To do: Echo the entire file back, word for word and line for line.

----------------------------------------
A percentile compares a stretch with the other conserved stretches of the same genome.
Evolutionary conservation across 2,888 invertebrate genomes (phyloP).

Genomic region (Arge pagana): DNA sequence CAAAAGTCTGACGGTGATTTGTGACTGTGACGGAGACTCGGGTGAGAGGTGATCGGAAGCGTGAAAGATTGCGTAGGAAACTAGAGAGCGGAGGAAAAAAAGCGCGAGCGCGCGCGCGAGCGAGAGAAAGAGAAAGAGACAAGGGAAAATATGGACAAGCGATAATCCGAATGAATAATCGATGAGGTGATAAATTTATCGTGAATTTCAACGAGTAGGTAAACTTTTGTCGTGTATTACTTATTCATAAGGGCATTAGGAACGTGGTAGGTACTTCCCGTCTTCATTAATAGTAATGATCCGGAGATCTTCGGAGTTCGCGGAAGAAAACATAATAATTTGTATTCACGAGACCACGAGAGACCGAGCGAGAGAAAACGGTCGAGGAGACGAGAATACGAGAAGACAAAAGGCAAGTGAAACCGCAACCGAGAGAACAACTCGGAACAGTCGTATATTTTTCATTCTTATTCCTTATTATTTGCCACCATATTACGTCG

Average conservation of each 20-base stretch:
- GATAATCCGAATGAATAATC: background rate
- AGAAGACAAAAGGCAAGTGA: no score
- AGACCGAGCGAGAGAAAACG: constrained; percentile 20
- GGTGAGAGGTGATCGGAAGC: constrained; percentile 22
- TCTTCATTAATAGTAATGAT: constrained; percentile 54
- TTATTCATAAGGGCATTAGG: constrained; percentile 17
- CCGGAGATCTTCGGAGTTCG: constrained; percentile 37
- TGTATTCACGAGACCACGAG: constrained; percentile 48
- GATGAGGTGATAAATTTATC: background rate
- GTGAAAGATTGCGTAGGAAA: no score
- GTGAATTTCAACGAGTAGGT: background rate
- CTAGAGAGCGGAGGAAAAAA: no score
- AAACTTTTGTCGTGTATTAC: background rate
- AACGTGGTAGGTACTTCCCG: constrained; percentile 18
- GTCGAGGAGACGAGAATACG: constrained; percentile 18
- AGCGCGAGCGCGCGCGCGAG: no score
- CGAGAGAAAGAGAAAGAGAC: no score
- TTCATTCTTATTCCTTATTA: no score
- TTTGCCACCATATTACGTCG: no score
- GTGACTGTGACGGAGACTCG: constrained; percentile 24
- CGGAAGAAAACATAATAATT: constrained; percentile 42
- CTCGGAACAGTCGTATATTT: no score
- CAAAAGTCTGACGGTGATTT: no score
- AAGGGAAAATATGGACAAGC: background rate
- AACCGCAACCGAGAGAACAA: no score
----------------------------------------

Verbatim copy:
A percentile compares a stretch with the other conserved stretches of the same genome.
Evolutionary conservation across 2,888 invertebrate genomes (phyloP).

Genomic region (Arge pagana): DNA sequence CAAAAGTCTGACGGTGATTTGTGACTGTGACGGAGACTCGGGTGAGAGGTGATCGGAAGCGTGAAAGATTGCGTAGGAAACTAGAGAGCGGAGGAAAAAAAGCGCGAGCGCGCGCGCGAGCGAGAGAAAGAGAAAGAGACAAGGGAAAATATGGACAAGCGATAATCCGAATGAATAATCGATGAGGTGATAAATTTATCGTGAATTTCAACGAGTAGGTAAACTTTTGTCGTGTATTACTTATTCATAAGGGCATTAGGAACGTGGTAGGTACTTCCCGTCTTCATTAATAGTAATGATCCGGAGATCTTCGGAGTTCGCGGAAGAAAACATAATAATTTGTATTCACGAGACCACGAGAGACCGAGCGAGAGAAAACGGTCGAGGAGACGAGAATACGAGAAGACAAAAGGCAAGTGAAACCGCAACCGAGAGAACAACTCGGAACAGTCGTATATTTTTCATTCTTATTCCTTATTATTTGCCACCATATTACGTCG

Average conservation of each 20-base stretch:
- GATAATCCGAATGAATAATC: background rate
- AGAAGACAAAAGGCAAGTGA: no score
- AGACCGAGCGAGAGAAAACG: constrained; percentile 20
- GGTGAGAGGTGATCGGAAGC: constrained; percentile 22
- TCTTCATTAATAGTAATGAT: constrained; percentile 54
- TTATTCATAAGGGCATTAGG: constrained; percentile 17
- CCGGAGATCTTCGGAGTTCG: constrained; percentile 37
- TGTATTCACGAGACCACGAG: constrained; percentile 48
- GATGAGGTGATAAATTTATC: background rate
- GTGAAAGATTGCGTAGGAAA: no score
- GTGAATTTCAACGAGTAGGT: background rate
- CTAGAGAGCGGAGGAAAAAA: no score
- AAACTTTTGTCGTGTATTAC: background rate
- AACGTGGTAGGTACTTCCCG: constrained; percentile 18
- GTCGAGGAGACGAGAATACG: constrained; percentile 18
- AGCGCGAGCGCGCGCGCGAG: no score
- CGAGAGAAAGAGAAAGAGAC: no score
- TTCATTCTTATTCCTTATTA: no score
- TTTGCCACCATATTACGTCG: no score
- GTGACTGTGACGGAGACTCG: constrained; percentile 24
- CGGAAGAAAACATAATAATT: constrained; percentile 42
- CTCGGAACAGTCGTATATTT: no score
- CAAAAGTCTGACGGTGATTT: no score
- AAGGGAAAATATGGACAAGC: background rate
- AACCGCAACCGAGAGAACAA: no score